If there is ever going to be a Hyperloop – that high-speed train-in-a-tube dreamed up by Elon Musk – then it will need some passenger pods to go with it. To that end, SpaceX, which has already said it will build a mile-long, test version of the unique transportation system near its Hawthorne, CA headquarters, has announced a new competition for capsules.

On its website, the rocket-launching company says it wants university and independent engineering teams to design, and perhaps build, functioning half-scale pods that could be tested at its facility. Though referred to as a "competition," there is no mention of any specific prize, and so participants shouldn't expect a winning entry to bring them fame or fortune. SpaceX itself makes pains to mention that neither it, nor its CEO Elon Musk, is affiliated with any companies working to develop an actual, operating system. And, to boot, any work on the pod design is expected to be open-source, so one couldn't expect future reward to come from patenting technology developed for the contest.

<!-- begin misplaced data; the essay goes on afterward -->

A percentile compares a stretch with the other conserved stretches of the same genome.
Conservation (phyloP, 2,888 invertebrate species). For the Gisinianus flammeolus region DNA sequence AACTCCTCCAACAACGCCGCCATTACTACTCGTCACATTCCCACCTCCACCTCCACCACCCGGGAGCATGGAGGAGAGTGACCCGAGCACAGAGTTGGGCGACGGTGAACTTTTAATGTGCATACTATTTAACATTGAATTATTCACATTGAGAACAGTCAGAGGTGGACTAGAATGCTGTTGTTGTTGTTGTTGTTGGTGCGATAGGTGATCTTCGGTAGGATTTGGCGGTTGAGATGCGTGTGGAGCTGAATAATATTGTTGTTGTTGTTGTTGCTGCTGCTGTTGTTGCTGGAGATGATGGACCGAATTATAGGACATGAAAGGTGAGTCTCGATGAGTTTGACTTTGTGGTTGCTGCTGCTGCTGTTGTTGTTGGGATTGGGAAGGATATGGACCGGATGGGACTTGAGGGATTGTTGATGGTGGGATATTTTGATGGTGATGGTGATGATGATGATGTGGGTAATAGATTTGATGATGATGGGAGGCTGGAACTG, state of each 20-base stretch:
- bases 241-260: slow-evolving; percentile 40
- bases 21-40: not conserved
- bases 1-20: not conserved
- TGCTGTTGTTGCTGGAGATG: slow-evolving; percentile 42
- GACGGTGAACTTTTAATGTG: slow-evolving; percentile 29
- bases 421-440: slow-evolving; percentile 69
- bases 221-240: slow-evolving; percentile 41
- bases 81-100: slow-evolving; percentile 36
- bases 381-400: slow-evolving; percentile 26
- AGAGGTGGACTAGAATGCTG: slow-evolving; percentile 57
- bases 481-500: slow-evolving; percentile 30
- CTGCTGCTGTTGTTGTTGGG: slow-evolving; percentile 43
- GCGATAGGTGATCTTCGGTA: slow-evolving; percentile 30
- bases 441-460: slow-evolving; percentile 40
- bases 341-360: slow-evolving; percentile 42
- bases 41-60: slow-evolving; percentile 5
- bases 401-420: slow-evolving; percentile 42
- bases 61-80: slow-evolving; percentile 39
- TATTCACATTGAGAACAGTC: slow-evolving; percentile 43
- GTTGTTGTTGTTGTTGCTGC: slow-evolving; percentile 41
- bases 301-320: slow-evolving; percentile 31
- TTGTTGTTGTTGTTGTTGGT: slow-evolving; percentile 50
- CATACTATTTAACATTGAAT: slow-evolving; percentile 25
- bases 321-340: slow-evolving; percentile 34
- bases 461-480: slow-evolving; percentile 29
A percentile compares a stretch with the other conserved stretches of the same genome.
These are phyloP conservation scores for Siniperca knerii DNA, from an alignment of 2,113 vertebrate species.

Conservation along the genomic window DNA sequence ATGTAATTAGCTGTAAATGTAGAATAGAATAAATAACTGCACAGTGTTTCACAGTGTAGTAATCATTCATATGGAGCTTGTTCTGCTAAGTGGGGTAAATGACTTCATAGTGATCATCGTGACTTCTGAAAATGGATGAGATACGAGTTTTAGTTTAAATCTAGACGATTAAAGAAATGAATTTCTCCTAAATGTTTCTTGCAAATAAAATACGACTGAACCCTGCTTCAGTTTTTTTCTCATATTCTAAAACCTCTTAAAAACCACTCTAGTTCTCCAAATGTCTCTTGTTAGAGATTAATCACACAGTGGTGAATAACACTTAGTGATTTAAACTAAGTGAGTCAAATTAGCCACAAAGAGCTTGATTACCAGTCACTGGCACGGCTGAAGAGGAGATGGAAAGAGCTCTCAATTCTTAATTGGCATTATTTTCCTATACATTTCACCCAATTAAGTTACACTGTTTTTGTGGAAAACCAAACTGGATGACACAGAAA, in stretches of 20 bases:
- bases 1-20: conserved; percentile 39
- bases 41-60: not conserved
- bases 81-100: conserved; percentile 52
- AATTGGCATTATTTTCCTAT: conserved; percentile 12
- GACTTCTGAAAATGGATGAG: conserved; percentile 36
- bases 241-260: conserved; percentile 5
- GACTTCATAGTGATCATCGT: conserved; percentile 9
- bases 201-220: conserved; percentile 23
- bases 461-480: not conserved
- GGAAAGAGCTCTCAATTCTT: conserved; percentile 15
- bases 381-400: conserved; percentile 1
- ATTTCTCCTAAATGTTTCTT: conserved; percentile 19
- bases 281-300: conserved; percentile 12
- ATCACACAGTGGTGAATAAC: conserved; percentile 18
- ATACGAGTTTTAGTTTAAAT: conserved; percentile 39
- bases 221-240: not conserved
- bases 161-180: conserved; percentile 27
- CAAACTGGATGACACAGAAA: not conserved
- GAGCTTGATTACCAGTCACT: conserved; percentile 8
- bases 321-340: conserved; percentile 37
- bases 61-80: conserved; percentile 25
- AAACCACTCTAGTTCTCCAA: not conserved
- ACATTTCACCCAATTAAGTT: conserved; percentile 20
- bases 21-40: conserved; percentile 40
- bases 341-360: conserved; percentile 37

Still, we can imagine that a compelling design could command the attention of the likes of Hyperloop Transportation Technologies, which is involved in trying to make such a system a reality, starting with an initial five-mile stretch. That could, possibly, lead to future contracts or employment. Certainly an argument could be made that such an endeavor would certainly look great in any engineer's project portfolio.

Would-be participants had better get a move on, however. The time scale for the contest is as ambitious as the entire concept, with entry designs to be examined this coming January and pod proving to happen a year from now. You can read the initial competition guidelines here (PDF). A more detailed set of rules, criteria, and specifications is expected to released on August 15.

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